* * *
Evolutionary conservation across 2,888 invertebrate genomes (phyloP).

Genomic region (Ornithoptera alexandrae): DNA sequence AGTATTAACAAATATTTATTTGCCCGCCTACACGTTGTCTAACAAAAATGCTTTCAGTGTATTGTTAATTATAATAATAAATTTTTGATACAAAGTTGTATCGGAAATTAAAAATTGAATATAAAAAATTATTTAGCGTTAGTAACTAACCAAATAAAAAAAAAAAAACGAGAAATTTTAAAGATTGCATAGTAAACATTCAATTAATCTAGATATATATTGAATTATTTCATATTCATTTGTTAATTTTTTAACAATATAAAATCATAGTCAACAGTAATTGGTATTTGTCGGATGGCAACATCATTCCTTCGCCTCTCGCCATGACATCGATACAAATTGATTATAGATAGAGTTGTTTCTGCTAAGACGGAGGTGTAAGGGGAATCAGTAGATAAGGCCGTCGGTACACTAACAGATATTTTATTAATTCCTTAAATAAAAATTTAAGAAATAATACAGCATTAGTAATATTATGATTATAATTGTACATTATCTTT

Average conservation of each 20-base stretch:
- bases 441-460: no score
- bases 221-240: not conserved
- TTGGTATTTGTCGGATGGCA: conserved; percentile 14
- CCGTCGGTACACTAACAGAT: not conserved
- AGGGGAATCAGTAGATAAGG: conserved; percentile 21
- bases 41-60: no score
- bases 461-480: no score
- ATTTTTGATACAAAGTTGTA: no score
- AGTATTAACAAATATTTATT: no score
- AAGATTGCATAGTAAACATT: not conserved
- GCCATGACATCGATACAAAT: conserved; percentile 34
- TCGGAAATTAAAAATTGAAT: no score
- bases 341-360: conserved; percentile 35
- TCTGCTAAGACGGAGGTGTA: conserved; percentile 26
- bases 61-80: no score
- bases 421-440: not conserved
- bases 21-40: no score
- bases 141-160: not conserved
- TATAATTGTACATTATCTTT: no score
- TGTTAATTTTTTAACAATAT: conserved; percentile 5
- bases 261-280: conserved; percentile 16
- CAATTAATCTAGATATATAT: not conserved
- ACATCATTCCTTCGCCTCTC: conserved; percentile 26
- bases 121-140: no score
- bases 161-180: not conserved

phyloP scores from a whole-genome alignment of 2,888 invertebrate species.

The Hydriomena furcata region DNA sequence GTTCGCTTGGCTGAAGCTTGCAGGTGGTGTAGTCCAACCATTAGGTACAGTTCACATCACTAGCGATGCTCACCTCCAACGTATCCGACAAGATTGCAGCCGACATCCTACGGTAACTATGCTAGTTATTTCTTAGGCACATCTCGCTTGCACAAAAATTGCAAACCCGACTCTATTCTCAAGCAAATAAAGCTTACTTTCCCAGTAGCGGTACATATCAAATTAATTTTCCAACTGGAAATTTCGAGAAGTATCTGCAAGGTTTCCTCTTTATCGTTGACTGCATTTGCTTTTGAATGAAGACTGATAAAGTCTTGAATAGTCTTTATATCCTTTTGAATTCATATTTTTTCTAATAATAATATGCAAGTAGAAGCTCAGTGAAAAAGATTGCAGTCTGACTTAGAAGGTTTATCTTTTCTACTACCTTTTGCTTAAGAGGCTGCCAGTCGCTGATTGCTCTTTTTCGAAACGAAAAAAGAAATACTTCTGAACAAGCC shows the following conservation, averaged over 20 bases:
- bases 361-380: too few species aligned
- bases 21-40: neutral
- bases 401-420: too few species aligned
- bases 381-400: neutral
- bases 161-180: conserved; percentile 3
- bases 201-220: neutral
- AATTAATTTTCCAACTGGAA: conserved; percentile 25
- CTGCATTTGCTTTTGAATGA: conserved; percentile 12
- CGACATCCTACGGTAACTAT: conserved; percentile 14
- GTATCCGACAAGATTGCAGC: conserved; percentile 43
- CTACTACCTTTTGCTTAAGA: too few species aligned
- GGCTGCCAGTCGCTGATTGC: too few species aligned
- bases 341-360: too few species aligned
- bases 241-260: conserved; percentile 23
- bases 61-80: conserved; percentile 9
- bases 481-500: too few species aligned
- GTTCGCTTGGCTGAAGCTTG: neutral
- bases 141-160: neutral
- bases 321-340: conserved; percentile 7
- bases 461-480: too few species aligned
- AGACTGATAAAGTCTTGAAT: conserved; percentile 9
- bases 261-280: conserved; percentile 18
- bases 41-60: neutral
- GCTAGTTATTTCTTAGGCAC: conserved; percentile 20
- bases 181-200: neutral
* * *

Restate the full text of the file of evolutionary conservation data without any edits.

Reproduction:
Evolutionary conservation across 2,888 invertebrate genomes (phyloP).

Genomic region (Ornithoptera alexandrae): DNA sequence AGTATTAACAAATATTTATTTGCCCGCCTACACGTTGTCTAACAAAAATGCTTTCAGTGTATTGTTAATTATAATAATAAATTTTTGATACAAAGTTGTATCGGAAATTAAAAATTGAATATAAAAAATTATTTAGCGTTAGTAACTAACCAAATAAAAAAAAAAAAACGAGAAATTTTAAAGATTGCATAGTAAACATTCAATTAATCTAGATATATATTGAATTATTTCATATTCATTTGTTAATTTTTTAACAATATAAAATCATAGTCAACAGTAATTGGTATTTGTCGGATGGCAACATCATTCCTTCGCCTCTCGCCATGACATCGATACAAATTGATTATAGATAGAGTTGTTTCTGCTAAGACGGAGGTGTAAGGGGAATCAGTAGATAAGGCCGTCGGTACACTAACAGATATTTTATTAATTCCTTAAATAAAAATTTAAGAAATAATACAGCATTAGTAATATTATGATTATAATTGTACATTATCTTT

Average conservation of each 20-base stretch:
- bases 441-460: no score
- bases 221-240: not conserved
- TTGGTATTTGTCGGATGGCA: conserved; percentile 14
- CCGTCGGTACACTAACAGAT: not conserved
- AGGGGAATCAGTAGATAAGG: conserved; percentile 21
- bases 41-60: no score
- bases 461-480: no score
- ATTTTTGATACAAAGTTGTA: no score
- AGTATTAACAAATATTTATT: no score
- AAGATTGCATAGTAAACATT: not conserved
- GCCATGACATCGATACAAAT: conserved; percentile 34
- TCGGAAATTAAAAATTGAAT: no score
- bases 341-360: conserved; percentile 35
- TCTGCTAAGACGGAGGTGTA: conserved; percentile 26
- bases 61-80: no score
- bases 421-440: not conserved
- bases 21-40: no score
- bases 141-160: not conserved
- TATAATTGTACATTATCTTT: no score
- TGTTAATTTTTTAACAATAT: conserved; percentile 5
- bases 261-280: conserved; percentile 16
- CAATTAATCTAGATATATAT: not conserved
- ACATCATTCCTTCGCCTCTC: conserved; percentile 26
- bases 121-140: no score
- bases 161-180: not conserved

phyloP scores from a whole-genome alignment of 2,888 invertebrate species.

The Hydriomena furcata region DNA sequence GTTCGCTTGGCTGAAGCTTGCAGGTGGTGTAGTCCAACCATTAGGTACAGTTCACATCACTAGCGATGCTCACCTCCAACGTATCCGACAAGATTGCAGCCGACATCCTACGGTAACTATGCTAGTTATTTCTTAGGCACATCTCGCTTGCACAAAAATTGCAAACCCGACTCTATTCTCAAGCAAATAAAGCTTACTTTCCCAGTAGCGGTACATATCAAATTAATTTTCCAACTGGAAATTTCGAGAAGTATCTGCAAGGTTTCCTCTTTATCGTTGACTGCATTTGCTTTTGAATGAAGACTGATAAAGTCTTGAATAGTCTTTATATCCTTTTGAATTCATATTTTTTCTAATAATAATATGCAAGTAGAAGCTCAGTGAAAAAGATTGCAGTCTGACTTAGAAGGTTTATCTTTTCTACTACCTTTTGCTTAAGAGGCTGCCAGTCGCTGATTGCTCTTTTTCGAAACGAAAAAAGAAATACTTCTGAACAAGCC shows the following conservation, averaged over 20 bases:
- bases 361-380: too few species aligned
- bases 21-40: neutral
- bases 401-420: too few species aligned
- bases 381-400: neutral
- bases 161-180: conserved; percentile 3
- bases 201-220: neutral
- AATTAATTTTCCAACTGGAA: conserved; percentile 25
- CTGCATTTGCTTTTGAATGA: conserved; percentile 12
- CGACATCCTACGGTAACTAT: conserved; percentile 14
- GTATCCGACAAGATTGCAGC: conserved; percentile 43
- CTACTACCTTTTGCTTAAGA: too few species aligned
- GGCTGCCAGTCGCTGATTGC: too few species aligned
- bases 341-360: too few species aligned
- bases 241-260: conserved; percentile 23
- bases 61-80: conserved; percentile 9
- bases 481-500: too few species aligned
- GTTCGCTTGGCTGAAGCTTG: neutral
- bases 141-160: neutral
- bases 321-340: conserved; percentile 7
- bases 461-480: too few species aligned
- AGACTGATAAAGTCTTGAAT: conserved; percentile 9
- bases 261-280: conserved; percentile 18
- bases 41-60: neutral
- GCTAGTTATTTCTTAGGCAC: conserved; percentile 20
- bases 181-200: neutral